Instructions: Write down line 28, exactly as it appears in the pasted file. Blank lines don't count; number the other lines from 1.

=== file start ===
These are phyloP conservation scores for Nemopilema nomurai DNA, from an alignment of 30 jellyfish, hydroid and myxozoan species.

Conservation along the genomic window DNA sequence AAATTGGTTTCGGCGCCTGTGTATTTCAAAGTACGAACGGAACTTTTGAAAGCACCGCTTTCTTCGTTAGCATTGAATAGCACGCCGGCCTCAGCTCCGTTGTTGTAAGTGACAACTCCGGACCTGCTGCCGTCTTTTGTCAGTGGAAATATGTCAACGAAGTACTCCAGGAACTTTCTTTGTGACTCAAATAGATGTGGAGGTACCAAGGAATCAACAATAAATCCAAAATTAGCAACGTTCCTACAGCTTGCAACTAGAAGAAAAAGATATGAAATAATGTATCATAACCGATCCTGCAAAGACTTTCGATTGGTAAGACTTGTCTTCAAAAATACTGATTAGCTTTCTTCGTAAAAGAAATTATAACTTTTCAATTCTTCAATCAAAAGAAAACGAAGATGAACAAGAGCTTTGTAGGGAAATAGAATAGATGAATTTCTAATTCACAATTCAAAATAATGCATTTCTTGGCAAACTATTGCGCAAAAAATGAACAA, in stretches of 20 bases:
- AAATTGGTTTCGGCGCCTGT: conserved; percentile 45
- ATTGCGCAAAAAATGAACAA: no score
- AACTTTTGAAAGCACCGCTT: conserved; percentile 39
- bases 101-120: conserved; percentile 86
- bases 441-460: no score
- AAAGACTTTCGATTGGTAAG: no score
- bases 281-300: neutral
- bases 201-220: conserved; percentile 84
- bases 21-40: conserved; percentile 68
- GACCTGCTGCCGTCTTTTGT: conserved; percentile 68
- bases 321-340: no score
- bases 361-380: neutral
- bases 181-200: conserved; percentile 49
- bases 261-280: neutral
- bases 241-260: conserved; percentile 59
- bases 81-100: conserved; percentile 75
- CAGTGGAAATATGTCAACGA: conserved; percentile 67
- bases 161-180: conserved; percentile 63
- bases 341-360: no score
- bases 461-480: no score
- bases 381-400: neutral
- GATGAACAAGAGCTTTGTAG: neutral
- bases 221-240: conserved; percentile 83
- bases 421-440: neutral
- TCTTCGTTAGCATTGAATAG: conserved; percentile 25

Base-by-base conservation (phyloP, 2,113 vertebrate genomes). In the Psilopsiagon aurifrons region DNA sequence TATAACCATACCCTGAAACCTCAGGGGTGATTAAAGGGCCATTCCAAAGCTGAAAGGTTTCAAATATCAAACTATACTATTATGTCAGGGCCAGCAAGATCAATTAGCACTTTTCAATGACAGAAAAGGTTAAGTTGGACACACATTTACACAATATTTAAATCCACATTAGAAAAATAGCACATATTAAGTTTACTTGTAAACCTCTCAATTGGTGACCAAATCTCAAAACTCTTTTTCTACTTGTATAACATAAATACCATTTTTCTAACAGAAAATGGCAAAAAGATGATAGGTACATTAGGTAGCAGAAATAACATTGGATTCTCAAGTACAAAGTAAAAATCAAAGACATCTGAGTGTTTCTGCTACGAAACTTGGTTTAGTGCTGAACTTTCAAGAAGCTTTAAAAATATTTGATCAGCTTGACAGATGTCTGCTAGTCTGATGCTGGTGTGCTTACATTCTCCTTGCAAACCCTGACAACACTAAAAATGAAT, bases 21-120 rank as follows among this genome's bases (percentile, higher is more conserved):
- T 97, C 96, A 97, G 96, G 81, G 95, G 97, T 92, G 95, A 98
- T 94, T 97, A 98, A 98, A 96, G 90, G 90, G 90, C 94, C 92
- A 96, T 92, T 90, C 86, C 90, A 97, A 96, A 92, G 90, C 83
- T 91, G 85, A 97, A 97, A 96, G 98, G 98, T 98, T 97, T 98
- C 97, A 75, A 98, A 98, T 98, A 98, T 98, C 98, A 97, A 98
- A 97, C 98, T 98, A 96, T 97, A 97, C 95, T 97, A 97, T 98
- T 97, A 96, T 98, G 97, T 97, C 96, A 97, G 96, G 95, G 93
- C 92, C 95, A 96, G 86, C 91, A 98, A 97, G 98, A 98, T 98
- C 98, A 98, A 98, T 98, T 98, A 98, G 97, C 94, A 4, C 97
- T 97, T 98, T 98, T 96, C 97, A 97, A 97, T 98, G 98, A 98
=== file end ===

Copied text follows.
Base-by-base conservation (phyloP, 2,113 vertebrate genomes). In the Psilopsiagon aurifrons region DNA sequence TATAACCATACCCTGAAACCTCAGGGGTGATTAAAGGGCCATTCCAAAGCTGAAAGGTTTCAAATATCAAACTATACTATTATGTCAGGGCCAGCAAGATCAATTAGCACTTTTCAATGACAGAAAAGGTTAAGTTGGACACACATTTACACAATATTTAAATCCACATTAGAAAAATAGCACATATTAAGTTTACTTGTAAACCTCTCAATTGGTGACCAAATCTCAAAACTCTTTTTCTACTTGTATAACATAAATACCATTTTTCTAACAGAAAATGGCAAAAAGATGATAGGTACATTAGGTAGCAGAAATAACATTGGATTCTCAAGTACAAAGTAAAAATCAAAGACATCTGAGTGTTTCTGCTACGAAACTTGGTTTAGTGCTGAACTTTCAAGAAGCTTTAAAAATATTTGATCAGCTTGACAGATGTCTGCTAGTCTGATGCTGGTGTGCTTACATTCTCCTTGCAAACCCTGACAACACTAAAAATGAAT, bases 21-120 rank as follows among this genome's bases (percentile, higher is more conserved):